Native social media analytics capabilities have changed a lot over the past year or so. Facebook, arguably, has one of the most-robust native analytics platforms available providing an overwhelmingly high number of data points. Other network platform analytics capabilities tend to live in the shadows of Facebook, but there have been some significant improvements in native social media analytics platform offerings recently. We wanted to step out of the day-to-day and highlight some things you might have missed or provide some reminders of features you might have forgotten. We’ll also call out some pain points and things to keep in mind when you’re exporting data.
Pinterest’s analytics platform probably received one of the
biggest overhauls out of all the platforms (maybe excluding YouTube, more on
that later). Previously you could only see top pins by impressions, clicks, or saves
for the past 30 days. Now, when you set your date range, you’re able to see top
pins for that specific date range; across a wider option of metrics to boot
(impressions, engagements, close ups, link clicks, and saves).
The daily graph now lets you visualize impressions, engagements, link clicks, close ups, saves, total audience, engaged audience as well as related rates. If you’re feeling adventurous you can go one step further and segment the chart by content type (paid & earned vs. organic), claimed accounts (“pins that direct to your claimed website, Etsy, Instagram or YouTube accounts”), device (mobile, desktop, or tablet), source (your pins vs other pins), and format (standard, video, or story).
This (much-welcome) updated interface is significantly more-robust
and actionable compared to the previous iteration. The only significant bummer
is that the export doesn’t spit out multiple metrics in one file, meaning if
you want to put together a table of impressions, engagements, etc. by day,
you’re going to have to download a CSV for every
metric you need and combine manually.
YouTube also experienced a significant overhaul of its
analytics dashboard and, in my opinion, it’s not for the better. The user-flow
for YouTube analytics used to be much more streamlined. This new version is
very segmented. There’s good information contained within and it lets you dig
into some interesting details, but it’s easy to get lost making it a challenge
to find your way out of the investigative hole you just dug. It’s also more
challenging to streamline reporting exports.
Previously, you could export daily performance across the available metrics, same with video performance for the selected time period. Now, you have to select all of the metrics you want included in your report. This is not unlike Facebook’s reporting in ads manager, but the major difference is that you can’t save templates. So, if you have a long list of metrics you need to export, you’re out of luck as each time you put together a report, you’re going to have to manually rebuild your settings each time.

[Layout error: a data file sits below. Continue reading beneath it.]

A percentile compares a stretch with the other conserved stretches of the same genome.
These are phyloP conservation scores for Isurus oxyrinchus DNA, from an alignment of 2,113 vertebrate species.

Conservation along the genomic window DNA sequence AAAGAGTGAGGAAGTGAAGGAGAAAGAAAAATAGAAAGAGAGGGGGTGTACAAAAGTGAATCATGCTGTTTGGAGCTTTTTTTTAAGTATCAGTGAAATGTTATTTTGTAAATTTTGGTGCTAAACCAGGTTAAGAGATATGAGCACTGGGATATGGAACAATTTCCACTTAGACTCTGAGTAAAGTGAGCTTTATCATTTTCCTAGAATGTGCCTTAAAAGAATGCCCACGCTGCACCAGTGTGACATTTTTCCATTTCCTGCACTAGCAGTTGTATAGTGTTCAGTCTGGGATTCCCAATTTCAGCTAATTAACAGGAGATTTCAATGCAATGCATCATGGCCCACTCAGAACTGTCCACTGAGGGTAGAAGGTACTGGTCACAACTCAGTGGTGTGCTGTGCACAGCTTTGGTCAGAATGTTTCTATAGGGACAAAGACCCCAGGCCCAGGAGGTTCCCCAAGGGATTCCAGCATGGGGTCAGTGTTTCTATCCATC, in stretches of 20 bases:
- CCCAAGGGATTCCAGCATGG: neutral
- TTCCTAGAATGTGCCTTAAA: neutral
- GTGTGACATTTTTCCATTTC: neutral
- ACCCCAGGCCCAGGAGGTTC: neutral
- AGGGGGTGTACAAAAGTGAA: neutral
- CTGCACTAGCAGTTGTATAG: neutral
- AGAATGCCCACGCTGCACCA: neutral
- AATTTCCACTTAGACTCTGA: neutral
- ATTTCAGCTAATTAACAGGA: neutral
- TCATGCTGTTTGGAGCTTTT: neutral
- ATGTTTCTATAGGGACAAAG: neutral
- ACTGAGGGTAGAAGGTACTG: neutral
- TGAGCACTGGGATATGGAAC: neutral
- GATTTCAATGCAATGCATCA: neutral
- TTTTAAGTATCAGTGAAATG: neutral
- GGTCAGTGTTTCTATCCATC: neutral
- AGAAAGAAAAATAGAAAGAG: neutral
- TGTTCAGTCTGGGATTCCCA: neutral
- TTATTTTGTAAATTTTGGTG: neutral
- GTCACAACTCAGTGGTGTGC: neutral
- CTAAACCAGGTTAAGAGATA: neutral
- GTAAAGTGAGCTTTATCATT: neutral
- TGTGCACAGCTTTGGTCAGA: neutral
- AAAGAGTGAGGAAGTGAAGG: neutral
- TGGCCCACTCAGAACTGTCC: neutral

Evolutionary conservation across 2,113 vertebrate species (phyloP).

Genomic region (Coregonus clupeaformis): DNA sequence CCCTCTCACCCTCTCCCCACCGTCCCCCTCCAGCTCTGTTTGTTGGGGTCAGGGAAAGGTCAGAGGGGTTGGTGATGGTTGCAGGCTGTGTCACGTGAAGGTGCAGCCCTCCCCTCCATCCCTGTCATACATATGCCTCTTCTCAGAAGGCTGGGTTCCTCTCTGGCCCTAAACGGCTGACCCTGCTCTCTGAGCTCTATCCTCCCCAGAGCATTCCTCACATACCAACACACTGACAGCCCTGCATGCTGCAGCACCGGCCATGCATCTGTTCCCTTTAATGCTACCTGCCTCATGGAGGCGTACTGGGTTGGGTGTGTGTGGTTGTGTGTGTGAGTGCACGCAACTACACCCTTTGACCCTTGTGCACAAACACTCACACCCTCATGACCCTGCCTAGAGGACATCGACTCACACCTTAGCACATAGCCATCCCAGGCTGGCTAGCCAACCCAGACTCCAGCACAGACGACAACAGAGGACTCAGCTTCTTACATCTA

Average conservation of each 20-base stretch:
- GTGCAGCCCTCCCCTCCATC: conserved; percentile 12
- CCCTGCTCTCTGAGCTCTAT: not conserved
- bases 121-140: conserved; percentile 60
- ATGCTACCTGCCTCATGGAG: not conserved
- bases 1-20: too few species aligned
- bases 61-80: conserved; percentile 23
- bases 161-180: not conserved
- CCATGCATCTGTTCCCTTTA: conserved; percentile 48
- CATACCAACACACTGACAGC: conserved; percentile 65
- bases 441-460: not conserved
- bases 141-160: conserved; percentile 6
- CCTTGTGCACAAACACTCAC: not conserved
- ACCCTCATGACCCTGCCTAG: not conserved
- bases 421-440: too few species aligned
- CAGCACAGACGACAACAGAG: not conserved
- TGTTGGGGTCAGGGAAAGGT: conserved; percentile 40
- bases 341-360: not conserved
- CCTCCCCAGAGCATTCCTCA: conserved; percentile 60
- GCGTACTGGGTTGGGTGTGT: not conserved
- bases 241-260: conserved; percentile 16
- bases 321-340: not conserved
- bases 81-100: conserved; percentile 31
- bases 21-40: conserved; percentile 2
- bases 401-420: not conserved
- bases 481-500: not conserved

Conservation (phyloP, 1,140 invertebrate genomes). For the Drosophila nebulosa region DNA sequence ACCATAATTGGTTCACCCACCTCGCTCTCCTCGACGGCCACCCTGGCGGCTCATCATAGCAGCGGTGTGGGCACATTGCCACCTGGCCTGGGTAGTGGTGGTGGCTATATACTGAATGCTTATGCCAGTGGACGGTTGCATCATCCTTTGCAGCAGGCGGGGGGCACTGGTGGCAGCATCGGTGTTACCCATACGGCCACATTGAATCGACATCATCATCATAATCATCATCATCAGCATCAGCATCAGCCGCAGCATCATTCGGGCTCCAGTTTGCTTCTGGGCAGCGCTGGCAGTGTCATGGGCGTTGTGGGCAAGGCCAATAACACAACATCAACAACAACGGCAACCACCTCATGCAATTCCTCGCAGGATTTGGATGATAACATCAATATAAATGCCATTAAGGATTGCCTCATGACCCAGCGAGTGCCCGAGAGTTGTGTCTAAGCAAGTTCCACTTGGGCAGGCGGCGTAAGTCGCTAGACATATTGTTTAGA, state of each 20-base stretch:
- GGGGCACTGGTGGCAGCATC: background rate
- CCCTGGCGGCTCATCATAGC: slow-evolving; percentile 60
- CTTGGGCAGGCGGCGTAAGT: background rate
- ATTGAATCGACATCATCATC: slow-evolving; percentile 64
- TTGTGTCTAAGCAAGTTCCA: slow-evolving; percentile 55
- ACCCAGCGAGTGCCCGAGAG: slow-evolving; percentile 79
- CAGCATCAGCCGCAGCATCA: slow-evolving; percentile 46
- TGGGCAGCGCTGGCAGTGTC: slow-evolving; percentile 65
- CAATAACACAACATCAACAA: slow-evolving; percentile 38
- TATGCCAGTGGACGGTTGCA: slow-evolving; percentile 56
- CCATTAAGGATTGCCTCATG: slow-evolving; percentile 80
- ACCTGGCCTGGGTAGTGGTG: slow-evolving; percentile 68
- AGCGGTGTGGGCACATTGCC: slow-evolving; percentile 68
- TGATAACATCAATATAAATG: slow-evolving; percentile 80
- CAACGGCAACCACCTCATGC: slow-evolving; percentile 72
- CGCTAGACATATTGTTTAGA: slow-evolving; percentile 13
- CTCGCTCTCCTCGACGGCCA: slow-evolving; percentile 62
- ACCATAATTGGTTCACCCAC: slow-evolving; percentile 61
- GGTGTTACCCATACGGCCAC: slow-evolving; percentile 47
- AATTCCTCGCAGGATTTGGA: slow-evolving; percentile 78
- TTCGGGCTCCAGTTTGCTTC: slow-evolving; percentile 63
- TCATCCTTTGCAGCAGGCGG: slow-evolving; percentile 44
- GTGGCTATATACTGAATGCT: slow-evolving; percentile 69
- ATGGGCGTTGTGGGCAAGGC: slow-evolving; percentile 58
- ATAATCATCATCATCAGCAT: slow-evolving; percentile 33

The biggest change with LinkedIn’s analytics platform is the
ability to download post metrics going back as far as one year. Unfortunately,
you can’t go back further than a year, but it’s a significant improvement over
the highly-limited export we previously had to rely on.
Twitter’s native analytics platform hasn’t changed much, but
there are two elements worth noting. First, you can now download performance by
tweet AND by day, in case you wanted to track your impressions and engagements
over time as opposed to by content. Or you could do both and tell the full
story. Up to you, but you have that choice now! One thing you don’t have a
choice in, however, is the functioning date range for exporting data.
Previously, you could download a time period of 90 days. Now, the export will
only work if you select a 30-day time range, so pulling historical data is a
bit of a pain.
The Instagram insight platform’s lack
of ability to download CSV of the data remains highly frustrating. In order
to extract the information, you need to leverage a third-party platform,
extract data via API yourself, or manually record the data from your phone. There
are; however, a few metrics that make using the native analytics platform worth
it, the first of which is the “discovery percentage”.
This metric lets you know what percent of people reached by your content have
never seen a post from you before. It’s a great way to assess how well your
content is at reaching a new audience. A similar metric is the number of
impressions from hashtags. This is a great way to assess your hashtag strategy
and see if what you are tagging your photos with is gaining you additional
Native social analytics platforms remain the one of the best
sources for measuring brand performance. Sure, they have their share of bugs
and issues, but the data you get directly from these channels will let you
paint a more complete picture of your social media marketing efforts.
Are you a bit overwhelmed by the plethora social media data? We’d be more than happy to help make sense of it and streamline your reporting efforts.
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